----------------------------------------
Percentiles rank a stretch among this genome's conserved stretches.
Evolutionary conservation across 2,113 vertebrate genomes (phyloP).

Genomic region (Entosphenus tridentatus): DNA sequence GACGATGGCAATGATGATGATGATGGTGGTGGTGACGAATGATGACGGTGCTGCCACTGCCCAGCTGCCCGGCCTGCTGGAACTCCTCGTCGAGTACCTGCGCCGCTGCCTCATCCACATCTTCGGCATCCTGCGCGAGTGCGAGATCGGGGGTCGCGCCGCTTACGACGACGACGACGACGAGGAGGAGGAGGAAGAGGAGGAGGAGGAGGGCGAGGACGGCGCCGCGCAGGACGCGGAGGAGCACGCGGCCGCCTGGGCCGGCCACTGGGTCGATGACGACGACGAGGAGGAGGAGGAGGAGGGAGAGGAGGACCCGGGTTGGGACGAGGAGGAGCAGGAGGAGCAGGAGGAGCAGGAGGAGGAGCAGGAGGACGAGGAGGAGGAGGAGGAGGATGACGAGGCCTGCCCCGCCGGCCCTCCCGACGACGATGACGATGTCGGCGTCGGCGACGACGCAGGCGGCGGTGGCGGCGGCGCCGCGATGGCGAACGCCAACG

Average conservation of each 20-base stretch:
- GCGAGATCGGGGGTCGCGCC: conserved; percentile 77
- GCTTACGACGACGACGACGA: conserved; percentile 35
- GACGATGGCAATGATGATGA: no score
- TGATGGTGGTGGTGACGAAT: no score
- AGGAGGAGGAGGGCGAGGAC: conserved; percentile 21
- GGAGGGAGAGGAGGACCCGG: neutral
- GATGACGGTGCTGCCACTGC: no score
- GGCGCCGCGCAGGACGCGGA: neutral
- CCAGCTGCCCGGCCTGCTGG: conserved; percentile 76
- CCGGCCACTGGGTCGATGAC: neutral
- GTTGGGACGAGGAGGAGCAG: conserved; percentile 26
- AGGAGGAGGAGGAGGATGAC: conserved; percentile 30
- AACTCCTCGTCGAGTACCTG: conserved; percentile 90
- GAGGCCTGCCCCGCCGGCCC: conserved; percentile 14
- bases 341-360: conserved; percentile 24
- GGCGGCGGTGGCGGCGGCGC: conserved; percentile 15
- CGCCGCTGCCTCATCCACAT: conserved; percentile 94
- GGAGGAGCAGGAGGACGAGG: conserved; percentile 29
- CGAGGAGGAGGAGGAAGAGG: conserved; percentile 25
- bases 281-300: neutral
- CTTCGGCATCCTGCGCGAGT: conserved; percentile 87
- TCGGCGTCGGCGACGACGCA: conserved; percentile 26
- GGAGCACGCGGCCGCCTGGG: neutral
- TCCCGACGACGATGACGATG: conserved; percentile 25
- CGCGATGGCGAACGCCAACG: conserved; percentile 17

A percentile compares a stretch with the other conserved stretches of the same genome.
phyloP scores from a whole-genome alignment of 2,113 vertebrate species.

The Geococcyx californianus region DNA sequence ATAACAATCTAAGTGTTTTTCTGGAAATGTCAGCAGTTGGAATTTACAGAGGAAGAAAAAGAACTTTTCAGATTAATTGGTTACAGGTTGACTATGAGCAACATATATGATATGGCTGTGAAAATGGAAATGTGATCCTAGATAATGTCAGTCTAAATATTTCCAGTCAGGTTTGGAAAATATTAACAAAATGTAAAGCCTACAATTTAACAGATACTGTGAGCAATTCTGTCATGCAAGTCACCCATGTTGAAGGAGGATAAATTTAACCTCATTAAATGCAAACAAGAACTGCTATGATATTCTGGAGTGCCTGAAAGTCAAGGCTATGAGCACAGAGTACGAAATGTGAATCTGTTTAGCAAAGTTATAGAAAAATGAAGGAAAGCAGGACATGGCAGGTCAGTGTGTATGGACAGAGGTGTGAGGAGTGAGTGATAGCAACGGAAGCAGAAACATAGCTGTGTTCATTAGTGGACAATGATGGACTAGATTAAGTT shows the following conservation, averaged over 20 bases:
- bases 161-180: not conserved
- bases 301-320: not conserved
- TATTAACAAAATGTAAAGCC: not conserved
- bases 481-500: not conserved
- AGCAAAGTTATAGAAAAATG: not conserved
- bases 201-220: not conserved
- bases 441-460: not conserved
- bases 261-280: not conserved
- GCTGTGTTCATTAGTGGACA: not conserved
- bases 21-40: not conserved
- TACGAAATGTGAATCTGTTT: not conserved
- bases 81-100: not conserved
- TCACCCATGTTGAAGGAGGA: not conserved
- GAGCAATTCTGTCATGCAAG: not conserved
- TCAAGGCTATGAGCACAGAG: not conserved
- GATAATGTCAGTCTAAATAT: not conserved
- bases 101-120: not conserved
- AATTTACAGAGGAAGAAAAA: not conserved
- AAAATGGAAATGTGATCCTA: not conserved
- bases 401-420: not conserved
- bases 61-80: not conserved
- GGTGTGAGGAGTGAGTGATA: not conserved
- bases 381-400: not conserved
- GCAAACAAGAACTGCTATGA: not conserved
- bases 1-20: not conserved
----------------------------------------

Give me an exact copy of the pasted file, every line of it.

Percentiles rank a stretch among this genome's conserved stretches.
Evolutionary conservation across 2,113 vertebrate genomes (phyloP).

Genomic region (Entosphenus tridentatus): DNA sequence GACGATGGCAATGATGATGATGATGGTGGTGGTGACGAATGATGACGGTGCTGCCACTGCCCAGCTGCCCGGCCTGCTGGAACTCCTCGTCGAGTACCTGCGCCGCTGCCTCATCCACATCTTCGGCATCCTGCGCGAGTGCGAGATCGGGGGTCGCGCCGCTTACGACGACGACGACGACGAGGAGGAGGAGGAAGAGGAGGAGGAGGAGGGCGAGGACGGCGCCGCGCAGGACGCGGAGGAGCACGCGGCCGCCTGGGCCGGCCACTGGGTCGATGACGACGACGAGGAGGAGGAGGAGGAGGGAGAGGAGGACCCGGGTTGGGACGAGGAGGAGCAGGAGGAGCAGGAGGAGCAGGAGGAGGAGCAGGAGGACGAGGAGGAGGAGGAGGAGGATGACGAGGCCTGCCCCGCCGGCCCTCCCGACGACGATGACGATGTCGGCGTCGGCGACGACGCAGGCGGCGGTGGCGGCGGCGCCGCGATGGCGAACGCCAACG

Average conservation of each 20-base stretch:
- GCGAGATCGGGGGTCGCGCC: conserved; percentile 77
- GCTTACGACGACGACGACGA: conserved; percentile 35
- GACGATGGCAATGATGATGA: no score
- TGATGGTGGTGGTGACGAAT: no score
- AGGAGGAGGAGGGCGAGGAC: conserved; percentile 21
- GGAGGGAGAGGAGGACCCGG: neutral
- GATGACGGTGCTGCCACTGC: no score
- GGCGCCGCGCAGGACGCGGA: neutral
- CCAGCTGCCCGGCCTGCTGG: conserved; percentile 76
- CCGGCCACTGGGTCGATGAC: neutral
- GTTGGGACGAGGAGGAGCAG: conserved; percentile 26
- AGGAGGAGGAGGAGGATGAC: conserved; percentile 30
- AACTCCTCGTCGAGTACCTG: conserved; percentile 90
- GAGGCCTGCCCCGCCGGCCC: conserved; percentile 14
- bases 341-360: conserved; percentile 24
- GGCGGCGGTGGCGGCGGCGC: conserved; percentile 15
- CGCCGCTGCCTCATCCACAT: conserved; percentile 94
- GGAGGAGCAGGAGGACGAGG: conserved; percentile 29
- CGAGGAGGAGGAGGAAGAGG: conserved; percentile 25
- bases 281-300: neutral
- CTTCGGCATCCTGCGCGAGT: conserved; percentile 87
- TCGGCGTCGGCGACGACGCA: conserved; percentile 26
- GGAGCACGCGGCCGCCTGGG: neutral
- TCCCGACGACGATGACGATG: conserved; percentile 25
- CGCGATGGCGAACGCCAACG: conserved; percentile 17

A percentile compares a stretch with the other conserved stretches of the same genome.
phyloP scores from a whole-genome alignment of 2,113 vertebrate species.

The Geococcyx californianus region DNA sequence ATAACAATCTAAGTGTTTTTCTGGAAATGTCAGCAGTTGGAATTTACAGAGGAAGAAAAAGAACTTTTCAGATTAATTGGTTACAGGTTGACTATGAGCAACATATATGATATGGCTGTGAAAATGGAAATGTGATCCTAGATAATGTCAGTCTAAATATTTCCAGTCAGGTTTGGAAAATATTAACAAAATGTAAAGCCTACAATTTAACAGATACTGTGAGCAATTCTGTCATGCAAGTCACCCATGTTGAAGGAGGATAAATTTAACCTCATTAAATGCAAACAAGAACTGCTATGATATTCTGGAGTGCCTGAAAGTCAAGGCTATGAGCACAGAGTACGAAATGTGAATCTGTTTAGCAAAGTTATAGAAAAATGAAGGAAAGCAGGACATGGCAGGTCAGTGTGTATGGACAGAGGTGTGAGGAGTGAGTGATAGCAACGGAAGCAGAAACATAGCTGTGTTCATTAGTGGACAATGATGGACTAGATTAAGTT shows the following conservation, averaged over 20 bases:
- bases 161-180: not conserved
- bases 301-320: not conserved
- TATTAACAAAATGTAAAGCC: not conserved
- bases 481-500: not conserved
- AGCAAAGTTATAGAAAAATG: not conserved
- bases 201-220: not conserved
- bases 441-460: not conserved
- bases 261-280: not conserved
- GCTGTGTTCATTAGTGGACA: not conserved
- bases 21-40: not conserved
- TACGAAATGTGAATCTGTTT: not conserved
- bases 81-100: not conserved
- TCACCCATGTTGAAGGAGGA: not conserved
- GAGCAATTCTGTCATGCAAG: not conserved
- TCAAGGCTATGAGCACAGAG: not conserved
- GATAATGTCAGTCTAAATAT: not conserved
- bases 101-120: not conserved
- AATTTACAGAGGAAGAAAAA: not conserved
- AAAATGGAAATGTGATCCTA: not conserved
- bases 401-420: not conserved
- bases 61-80: not conserved
- GGTGTGAGGAGTGAGTGATA: not conserved
- bases 381-400: not conserved
- GCAAACAAGAACTGCTATGA: not conserved
- bases 1-20: not conserved